From theory to practice: after announcing in 2020 that they had developed a machine to repair injured livers and keep them alive outside the body for a week, scientists have now used the technology to save a cancer patient.
The Liver4Life multidisciplinary project, which called the event a “world first”, said on TuesdayExternal link it had managed to repair a damaged liver during a three-day period when it was kept outside the body, before it was successfully implanted into a cancer patient.
A year after recovery, the patient is still doing well. “I’m very grateful for the life-saving organ,” he is quoted as saying. “Due to my rapidly progressing tumour, I had little chance of getting a liver from the waiting list within a reasonable period of time.”
The Liver4Life project was started in 2015 and involves researchers from the University Hospital Zurich, Zurich’s Federal Institute of Technology (ETHZ), the Wyss Zurich research group and the University of Zurich.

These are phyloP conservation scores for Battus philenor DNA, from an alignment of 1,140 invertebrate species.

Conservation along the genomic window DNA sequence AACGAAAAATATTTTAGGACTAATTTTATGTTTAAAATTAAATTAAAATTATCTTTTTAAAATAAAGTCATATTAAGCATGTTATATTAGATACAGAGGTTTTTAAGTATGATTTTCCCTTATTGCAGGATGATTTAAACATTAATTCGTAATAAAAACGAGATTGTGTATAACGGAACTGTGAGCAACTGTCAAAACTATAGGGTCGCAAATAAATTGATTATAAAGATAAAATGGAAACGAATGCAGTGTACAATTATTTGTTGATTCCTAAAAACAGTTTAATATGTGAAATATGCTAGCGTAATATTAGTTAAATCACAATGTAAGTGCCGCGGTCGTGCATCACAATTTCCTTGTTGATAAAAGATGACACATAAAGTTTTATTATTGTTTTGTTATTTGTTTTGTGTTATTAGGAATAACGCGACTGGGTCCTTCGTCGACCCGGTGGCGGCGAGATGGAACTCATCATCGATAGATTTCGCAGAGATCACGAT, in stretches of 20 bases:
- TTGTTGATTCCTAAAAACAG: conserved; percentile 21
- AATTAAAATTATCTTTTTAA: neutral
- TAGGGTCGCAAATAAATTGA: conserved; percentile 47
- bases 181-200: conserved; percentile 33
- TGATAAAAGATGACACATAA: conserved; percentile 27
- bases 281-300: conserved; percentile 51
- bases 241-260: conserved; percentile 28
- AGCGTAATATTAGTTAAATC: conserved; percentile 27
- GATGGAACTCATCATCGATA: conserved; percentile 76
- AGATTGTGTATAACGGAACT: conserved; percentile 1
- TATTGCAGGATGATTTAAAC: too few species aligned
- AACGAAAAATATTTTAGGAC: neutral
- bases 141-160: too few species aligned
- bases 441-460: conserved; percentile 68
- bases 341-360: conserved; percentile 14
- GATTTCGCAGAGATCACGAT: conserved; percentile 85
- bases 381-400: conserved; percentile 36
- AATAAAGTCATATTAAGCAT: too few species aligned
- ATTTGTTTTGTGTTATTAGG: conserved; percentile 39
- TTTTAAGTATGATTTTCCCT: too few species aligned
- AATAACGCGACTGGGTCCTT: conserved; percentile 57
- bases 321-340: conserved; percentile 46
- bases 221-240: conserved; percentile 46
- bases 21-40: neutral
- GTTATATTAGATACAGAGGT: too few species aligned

The technology is based on a complex perfusion system that mimics core body functions: a pump replaces the heart, an oxygenator the lungs, a dialysis unit the kidneys. Hormone and nutrient infusions do the job of the intestine and pancreas, and rhythmic movements imitate the diaphragm.
The first success noted by the project in 2020 managed to keep a liver alive for a week; researchers hope that this timeframe can be further extended to up to 10 days, in order to increase the amount of successful transplantations – which currently need to happen within a very narrow window.
Normally, organs for liver transplants only stay viable for 12 hours after being removed from the donor and put on ice.
In compliance with the JTI standards